SAN FRANCISCO (CBS SF) — The Director of San Francisco’s Department of Building Inspection, Tom Hui, has been placed on leave amid a widening corruption scandal which began with the arrest of the city’s Public Works Director.
Mayor London Breed on Tuesday said she placed Hui on leave and asked the Building Inspection Commission to remove him from his position. Hui is accused of offering preferential treatment to permit expediter Walter Wong and billionaire developer Zhang Li in regards to a luxury condo project on 555 Fulton St.
A report from City Attorney Dennis Herrera said Hui accepted gifts of dinners from both Wong and Li, arranged for the purpose of discussing the project, discussed the project and other official DBI business with Wong using his private email, and sought to use his position to influence city employment decisions related to his son and his son’s girlfriend.
“The City Attorney’s report shows a number of legal and ethical violations committed by the Director of DBI since 2011 that compromise the public’s trust in City government and are completely unacceptable by any civil servant,” said Breed in a prepared statement. “Restoring public trust is our priority, and we will work with the City Attorney, and DBI to ensure that new leadership implements the changes that are clearly needed in order to serve the residents, businesses, and property owners who rely on DBI every day.”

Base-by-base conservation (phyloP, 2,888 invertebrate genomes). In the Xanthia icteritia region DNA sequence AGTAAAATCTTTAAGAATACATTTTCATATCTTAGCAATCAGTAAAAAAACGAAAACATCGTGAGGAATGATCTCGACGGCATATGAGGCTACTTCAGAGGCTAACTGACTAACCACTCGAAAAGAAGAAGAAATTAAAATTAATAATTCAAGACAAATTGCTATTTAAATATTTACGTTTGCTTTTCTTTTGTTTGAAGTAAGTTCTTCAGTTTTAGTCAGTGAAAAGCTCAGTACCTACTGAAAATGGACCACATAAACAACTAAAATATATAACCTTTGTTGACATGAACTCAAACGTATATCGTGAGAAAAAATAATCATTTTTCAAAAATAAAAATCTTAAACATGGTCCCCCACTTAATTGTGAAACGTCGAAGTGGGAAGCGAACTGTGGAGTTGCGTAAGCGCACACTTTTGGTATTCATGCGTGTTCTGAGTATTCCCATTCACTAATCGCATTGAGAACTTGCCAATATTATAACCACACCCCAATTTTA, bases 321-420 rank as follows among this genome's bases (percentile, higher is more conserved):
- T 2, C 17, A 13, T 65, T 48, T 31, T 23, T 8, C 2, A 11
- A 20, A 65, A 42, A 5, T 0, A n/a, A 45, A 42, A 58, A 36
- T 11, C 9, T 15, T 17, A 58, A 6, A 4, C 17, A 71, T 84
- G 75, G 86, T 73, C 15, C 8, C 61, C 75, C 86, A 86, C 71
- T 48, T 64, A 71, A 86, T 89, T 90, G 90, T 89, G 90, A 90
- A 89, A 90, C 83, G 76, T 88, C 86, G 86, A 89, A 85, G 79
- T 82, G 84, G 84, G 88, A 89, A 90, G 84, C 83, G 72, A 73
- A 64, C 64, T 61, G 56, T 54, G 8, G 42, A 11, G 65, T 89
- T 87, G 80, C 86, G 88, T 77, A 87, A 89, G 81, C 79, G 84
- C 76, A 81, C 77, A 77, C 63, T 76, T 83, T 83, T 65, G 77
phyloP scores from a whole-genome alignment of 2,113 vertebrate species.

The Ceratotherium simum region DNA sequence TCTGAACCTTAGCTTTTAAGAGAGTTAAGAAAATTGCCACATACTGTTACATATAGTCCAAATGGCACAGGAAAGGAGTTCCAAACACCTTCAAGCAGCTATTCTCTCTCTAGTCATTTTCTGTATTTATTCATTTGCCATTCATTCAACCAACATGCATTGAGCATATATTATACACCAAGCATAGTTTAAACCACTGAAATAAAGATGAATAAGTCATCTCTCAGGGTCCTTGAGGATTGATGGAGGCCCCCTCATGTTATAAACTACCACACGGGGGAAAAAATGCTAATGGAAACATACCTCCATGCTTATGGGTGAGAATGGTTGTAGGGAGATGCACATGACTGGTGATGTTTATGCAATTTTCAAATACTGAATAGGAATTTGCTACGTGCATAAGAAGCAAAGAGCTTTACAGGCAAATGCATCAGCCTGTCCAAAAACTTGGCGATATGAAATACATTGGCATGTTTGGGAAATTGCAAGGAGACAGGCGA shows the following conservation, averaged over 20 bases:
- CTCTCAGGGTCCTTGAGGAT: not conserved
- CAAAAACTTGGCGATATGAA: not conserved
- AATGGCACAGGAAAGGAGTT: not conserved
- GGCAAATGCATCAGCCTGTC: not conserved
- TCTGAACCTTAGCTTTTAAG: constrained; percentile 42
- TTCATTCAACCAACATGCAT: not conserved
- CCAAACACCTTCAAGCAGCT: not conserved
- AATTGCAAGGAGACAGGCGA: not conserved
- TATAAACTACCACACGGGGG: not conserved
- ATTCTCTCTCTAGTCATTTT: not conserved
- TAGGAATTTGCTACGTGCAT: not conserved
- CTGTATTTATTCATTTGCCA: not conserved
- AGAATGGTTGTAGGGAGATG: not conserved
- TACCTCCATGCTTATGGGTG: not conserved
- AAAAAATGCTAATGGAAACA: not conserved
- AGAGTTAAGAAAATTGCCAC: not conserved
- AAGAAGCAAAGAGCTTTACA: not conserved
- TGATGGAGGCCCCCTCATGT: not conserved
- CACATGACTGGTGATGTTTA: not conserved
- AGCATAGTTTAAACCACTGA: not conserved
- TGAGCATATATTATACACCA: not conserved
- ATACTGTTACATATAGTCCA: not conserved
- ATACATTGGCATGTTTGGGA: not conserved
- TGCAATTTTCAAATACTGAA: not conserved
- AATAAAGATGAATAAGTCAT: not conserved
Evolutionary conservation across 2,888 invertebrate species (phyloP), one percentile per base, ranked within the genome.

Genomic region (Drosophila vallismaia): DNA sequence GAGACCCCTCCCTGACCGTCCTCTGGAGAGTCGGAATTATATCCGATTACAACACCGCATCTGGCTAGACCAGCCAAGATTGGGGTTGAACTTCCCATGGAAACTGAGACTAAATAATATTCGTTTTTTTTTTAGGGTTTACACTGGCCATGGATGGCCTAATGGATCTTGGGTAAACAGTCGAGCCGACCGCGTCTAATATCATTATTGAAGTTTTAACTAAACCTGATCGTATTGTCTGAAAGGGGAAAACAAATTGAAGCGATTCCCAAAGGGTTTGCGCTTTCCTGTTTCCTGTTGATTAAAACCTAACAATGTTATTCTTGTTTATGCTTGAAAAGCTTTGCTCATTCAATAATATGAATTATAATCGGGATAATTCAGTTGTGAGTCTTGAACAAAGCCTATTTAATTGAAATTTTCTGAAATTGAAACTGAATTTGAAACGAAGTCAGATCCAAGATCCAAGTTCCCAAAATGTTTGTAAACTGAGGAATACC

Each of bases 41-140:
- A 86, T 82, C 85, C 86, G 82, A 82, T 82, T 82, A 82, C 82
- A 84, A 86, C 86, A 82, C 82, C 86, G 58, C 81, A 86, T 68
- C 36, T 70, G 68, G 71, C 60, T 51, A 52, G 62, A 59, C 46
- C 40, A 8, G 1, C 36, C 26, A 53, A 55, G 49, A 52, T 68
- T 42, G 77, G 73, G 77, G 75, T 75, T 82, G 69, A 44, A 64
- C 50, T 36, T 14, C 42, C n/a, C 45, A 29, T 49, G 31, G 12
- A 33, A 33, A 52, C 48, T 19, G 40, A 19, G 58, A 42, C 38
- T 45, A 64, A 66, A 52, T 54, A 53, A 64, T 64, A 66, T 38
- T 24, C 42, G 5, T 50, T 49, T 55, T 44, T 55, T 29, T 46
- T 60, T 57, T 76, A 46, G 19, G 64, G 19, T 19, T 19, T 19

The allegations against Hui are the latest chapter in the ongoing corruption investigation of city government that started with the arrest of former Public Works director Mohammed Nuru and Lefty O’Doul’s restaurant owner Nick Bovis by the FBI in January. Among the series of alleged corruption schemes involving the pair, was a plan to bribe a San Francisco airport commissioner for prime restaurant space at San Francisco International Airport.
In February, Herrera announced a number of additional subpoenas against individuals and businesses associated with the luxury condo project, including Wong and Li, the developer of the project.
A separate series of subpoenas, earlier in February, targeted organizations including PG&E; construction firms Webcor, Pankow and Clark; and the recycling firm Recology. Three nonprofits were also subpoenaed: Lefty O’Doul’s Foundation for Kids, the San Francisco Parks Alliance and the San Francisco Clean City Coalition.
The corruption probe is being jointly conducted by the city attorney and city controller’s offices. Several San Francisco supervisors have called for an independent investigation into the corruption allegations.